Mainland Stocks Enter Bear Market
The Chinese mainland’s benchmark equity index on Tuesday spent its first day in a while in bear-market territory as a global stock sell-off amid escalating trade tensions added to domestic liquidity pressures that have made the market one of the world’s worst performers this year.
The index shed 0.52% to close at 2,844.51 on Tuesday. As of Monday, the Shanghai Composite Index was 20.3% off its January high. It is generally agreed that a bear market begins when the benchmark stock index is down more than 20% off a recent high, with a losing trend that has lasted for at least two months.
The Shanghai index is now trading near its lowest level since September 2016. The gauge has fallen 14% this year, making it one of the worst performers among major global stock indexes in 2018, trailing Turkey and the Philippines.
Chinese mainland shares were largely dented by China-U.S. trade tensions that have grown far more serious than many expected, along with rising corporate bond defaults, weaker-than-expected economic growth and the swift weakening of the yuan against U.S. dollar, analysts said.
Investor sentiment will likely remain cautious despite regulators’ recent efforts to impose calm. This is because investors have grown more wary of an ongoing national deleveraging campaign that continues to put pressure on the market’s liquidity.
On Tuesday, real estate and aircraft stocks led the decline, thanks to concerns that a slumping yuan will increase the cost of their dollar-denominated debt. The yuan fell to a nearly six-month low against the U.S. dollar on Tuesday.
“Worries over corporate bond defaults are arguably the most dominant factor at this point,” said Tai Hui, chief market strategist of Asia Pacific with J.P. Morgan Asset Management, on Tuesday. “The prospects of higher U.S. dollar interest rates and subsequent dollar strength are raising concerns that companies who have been heavy U.S. dollar debt issuers could face challenges to service their debt, repay or refinance.”
“This also partly explains why the reserve requirement reduction over the weekend has failed to soothe the market. If this is a hard currency concern, providing more renminbi probably won’t provide much immediate relief,” Hui added.
Regulators have sent signals to ease rising concerns of market turbulence, although much of it was disregarded by the market amid lingering uncertainty.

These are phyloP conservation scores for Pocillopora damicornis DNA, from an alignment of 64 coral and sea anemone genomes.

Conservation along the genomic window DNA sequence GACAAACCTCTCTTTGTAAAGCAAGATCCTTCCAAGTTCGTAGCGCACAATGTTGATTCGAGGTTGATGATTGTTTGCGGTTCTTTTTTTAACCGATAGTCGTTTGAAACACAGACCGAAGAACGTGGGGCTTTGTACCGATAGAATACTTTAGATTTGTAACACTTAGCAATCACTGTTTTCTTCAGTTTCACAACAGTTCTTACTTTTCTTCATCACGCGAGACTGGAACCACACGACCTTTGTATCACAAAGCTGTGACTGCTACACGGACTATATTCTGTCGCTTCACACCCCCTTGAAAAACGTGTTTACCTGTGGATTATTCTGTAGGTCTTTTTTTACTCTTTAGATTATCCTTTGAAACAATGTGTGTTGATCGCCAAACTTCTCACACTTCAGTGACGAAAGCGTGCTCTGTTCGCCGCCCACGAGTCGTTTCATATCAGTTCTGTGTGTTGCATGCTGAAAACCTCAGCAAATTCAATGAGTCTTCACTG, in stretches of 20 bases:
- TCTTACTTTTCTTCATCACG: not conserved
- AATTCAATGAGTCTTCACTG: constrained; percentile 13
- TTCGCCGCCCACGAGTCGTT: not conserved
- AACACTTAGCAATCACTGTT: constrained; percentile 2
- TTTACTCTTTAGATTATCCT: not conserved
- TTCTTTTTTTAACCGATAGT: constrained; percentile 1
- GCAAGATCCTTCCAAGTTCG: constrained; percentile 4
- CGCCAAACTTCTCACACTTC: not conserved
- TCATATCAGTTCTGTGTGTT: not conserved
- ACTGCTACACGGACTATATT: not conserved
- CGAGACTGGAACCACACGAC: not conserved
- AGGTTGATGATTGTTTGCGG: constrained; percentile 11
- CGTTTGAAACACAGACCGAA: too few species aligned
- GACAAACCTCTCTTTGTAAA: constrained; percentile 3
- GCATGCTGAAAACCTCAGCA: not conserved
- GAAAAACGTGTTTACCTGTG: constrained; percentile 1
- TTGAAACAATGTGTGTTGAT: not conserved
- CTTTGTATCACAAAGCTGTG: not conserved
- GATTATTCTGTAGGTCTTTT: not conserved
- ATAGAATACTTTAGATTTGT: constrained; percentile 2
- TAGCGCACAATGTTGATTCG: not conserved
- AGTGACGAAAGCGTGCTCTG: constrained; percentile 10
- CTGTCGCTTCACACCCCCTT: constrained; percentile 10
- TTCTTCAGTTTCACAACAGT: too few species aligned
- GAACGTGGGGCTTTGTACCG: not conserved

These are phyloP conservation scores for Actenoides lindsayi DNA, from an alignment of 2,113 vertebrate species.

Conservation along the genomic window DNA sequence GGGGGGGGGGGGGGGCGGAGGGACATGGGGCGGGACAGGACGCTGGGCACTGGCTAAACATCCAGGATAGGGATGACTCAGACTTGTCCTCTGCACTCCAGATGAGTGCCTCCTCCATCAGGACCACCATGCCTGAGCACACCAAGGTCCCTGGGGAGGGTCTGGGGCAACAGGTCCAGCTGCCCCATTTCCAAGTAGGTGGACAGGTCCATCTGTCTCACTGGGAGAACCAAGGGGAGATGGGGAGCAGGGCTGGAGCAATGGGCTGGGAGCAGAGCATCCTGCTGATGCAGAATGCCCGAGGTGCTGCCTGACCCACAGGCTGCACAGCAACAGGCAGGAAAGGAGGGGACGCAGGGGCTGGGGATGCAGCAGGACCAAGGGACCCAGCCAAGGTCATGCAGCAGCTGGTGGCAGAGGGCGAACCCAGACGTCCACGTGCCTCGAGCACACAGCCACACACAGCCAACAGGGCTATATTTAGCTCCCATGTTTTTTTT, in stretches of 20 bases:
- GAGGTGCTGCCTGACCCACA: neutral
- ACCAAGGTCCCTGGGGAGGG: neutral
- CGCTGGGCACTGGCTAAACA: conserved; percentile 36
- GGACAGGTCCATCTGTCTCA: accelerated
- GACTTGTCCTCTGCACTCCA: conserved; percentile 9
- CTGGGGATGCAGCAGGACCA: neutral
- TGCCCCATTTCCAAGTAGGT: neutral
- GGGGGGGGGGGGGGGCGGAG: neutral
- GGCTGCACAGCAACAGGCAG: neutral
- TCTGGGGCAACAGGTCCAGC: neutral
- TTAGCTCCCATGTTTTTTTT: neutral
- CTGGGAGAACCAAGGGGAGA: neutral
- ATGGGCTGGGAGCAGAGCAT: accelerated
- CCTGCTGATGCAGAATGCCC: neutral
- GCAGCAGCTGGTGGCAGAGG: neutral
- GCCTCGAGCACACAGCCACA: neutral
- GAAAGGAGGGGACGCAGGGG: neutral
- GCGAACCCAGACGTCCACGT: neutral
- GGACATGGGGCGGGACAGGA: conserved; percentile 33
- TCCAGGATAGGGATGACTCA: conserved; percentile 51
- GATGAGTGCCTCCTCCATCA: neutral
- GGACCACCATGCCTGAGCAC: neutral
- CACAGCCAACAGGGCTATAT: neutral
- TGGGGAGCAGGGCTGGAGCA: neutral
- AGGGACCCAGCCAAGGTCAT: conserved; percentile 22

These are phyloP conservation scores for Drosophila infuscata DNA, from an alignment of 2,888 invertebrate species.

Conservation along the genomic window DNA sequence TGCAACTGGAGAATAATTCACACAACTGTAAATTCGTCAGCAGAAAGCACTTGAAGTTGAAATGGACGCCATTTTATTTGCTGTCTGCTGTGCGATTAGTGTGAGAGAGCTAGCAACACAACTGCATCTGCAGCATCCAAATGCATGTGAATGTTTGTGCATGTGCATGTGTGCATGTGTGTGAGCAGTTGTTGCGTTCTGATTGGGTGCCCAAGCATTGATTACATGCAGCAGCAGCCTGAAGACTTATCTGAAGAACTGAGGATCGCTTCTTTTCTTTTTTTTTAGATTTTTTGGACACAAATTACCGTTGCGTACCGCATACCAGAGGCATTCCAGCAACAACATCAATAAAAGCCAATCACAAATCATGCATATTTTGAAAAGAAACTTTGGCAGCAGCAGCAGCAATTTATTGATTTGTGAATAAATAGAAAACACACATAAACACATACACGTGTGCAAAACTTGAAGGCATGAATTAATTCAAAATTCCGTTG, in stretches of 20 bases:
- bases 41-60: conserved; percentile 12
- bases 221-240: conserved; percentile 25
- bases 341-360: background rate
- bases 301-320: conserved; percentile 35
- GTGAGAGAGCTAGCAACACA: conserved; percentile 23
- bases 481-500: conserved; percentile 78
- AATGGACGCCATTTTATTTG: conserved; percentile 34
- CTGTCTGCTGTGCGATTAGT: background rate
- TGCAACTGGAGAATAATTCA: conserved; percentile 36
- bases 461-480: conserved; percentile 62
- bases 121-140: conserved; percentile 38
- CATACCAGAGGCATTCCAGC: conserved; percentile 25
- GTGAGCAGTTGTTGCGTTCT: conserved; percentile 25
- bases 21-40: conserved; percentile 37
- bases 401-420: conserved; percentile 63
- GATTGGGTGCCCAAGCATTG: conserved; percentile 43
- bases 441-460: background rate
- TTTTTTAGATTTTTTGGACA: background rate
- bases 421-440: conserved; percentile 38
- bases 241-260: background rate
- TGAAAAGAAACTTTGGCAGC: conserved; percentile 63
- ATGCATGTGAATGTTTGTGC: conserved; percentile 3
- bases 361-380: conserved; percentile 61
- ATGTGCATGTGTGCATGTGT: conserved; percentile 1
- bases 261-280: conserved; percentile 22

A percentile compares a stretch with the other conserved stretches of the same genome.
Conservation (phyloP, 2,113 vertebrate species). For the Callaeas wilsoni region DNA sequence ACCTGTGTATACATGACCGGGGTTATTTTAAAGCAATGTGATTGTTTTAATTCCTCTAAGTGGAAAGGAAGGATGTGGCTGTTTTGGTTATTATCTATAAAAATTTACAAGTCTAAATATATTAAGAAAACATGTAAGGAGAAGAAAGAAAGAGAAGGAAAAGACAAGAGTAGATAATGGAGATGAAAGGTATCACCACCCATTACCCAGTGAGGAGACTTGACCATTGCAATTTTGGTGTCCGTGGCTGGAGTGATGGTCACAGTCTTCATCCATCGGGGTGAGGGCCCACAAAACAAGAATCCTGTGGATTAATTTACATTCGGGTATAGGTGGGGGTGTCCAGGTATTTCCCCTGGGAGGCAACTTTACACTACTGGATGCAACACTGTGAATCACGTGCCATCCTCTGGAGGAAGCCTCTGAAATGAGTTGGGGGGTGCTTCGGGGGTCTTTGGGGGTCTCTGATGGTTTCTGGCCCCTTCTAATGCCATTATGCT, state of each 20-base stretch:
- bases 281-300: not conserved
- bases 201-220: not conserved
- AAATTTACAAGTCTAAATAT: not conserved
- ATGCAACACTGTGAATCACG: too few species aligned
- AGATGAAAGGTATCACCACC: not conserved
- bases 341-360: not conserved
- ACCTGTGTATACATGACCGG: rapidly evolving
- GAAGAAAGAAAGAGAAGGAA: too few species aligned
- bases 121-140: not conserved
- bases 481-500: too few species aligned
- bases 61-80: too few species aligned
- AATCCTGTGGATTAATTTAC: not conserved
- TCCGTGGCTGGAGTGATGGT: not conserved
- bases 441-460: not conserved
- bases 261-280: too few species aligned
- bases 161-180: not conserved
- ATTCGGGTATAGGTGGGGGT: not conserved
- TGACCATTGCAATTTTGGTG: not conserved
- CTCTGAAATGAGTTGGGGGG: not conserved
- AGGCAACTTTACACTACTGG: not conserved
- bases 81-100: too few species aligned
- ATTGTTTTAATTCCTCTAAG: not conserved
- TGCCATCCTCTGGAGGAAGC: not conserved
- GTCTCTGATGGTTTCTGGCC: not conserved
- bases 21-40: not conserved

The People’s Bank of China said Sunday it will cut the amount of cash for some lenders to set aside as reserves by 50 basis points from July 5, injecting 700 billion yuan ($107.1 billion) of liquidity into the financial system. The Shanghai and Shenzhen stock exchanges, the country’s two largest marketplaces, also issued statements late Monday to reassure investors that the risks from the sale of shares pledged as collateral are “controllable.”
Still, stocks continued to fall this week. “If we don’t have multiple issues disrupting the market’s gentle sensibilities all at once, the announced RRR cut would have more immediate and lasting uplift to the onshore and offshore Chinese equities,” said Wendy Liu, head of China equity research and chief greater China strategist at Nomura. “Even now, investors may not be that bearish on the Chinese equity outlook, but they prefer to not to step up until visibility improves over multiple issues.”
Lynda Zhou, portfolio manager of Fidelity International, also points out that fundraising by the biggest banks related to the launch of Chinese depositary receipts (CDRs) have sucked a lot of liquidity out of the market.
That concern was reflected in the recent case of smartphone-maker Xiaomi Corp., which on June 19 shelved its much-anticipated plan to become the first company to issue CDRs on the mainland market.
Contact reporter Leng Cheng (firstname.lastname@example.org)
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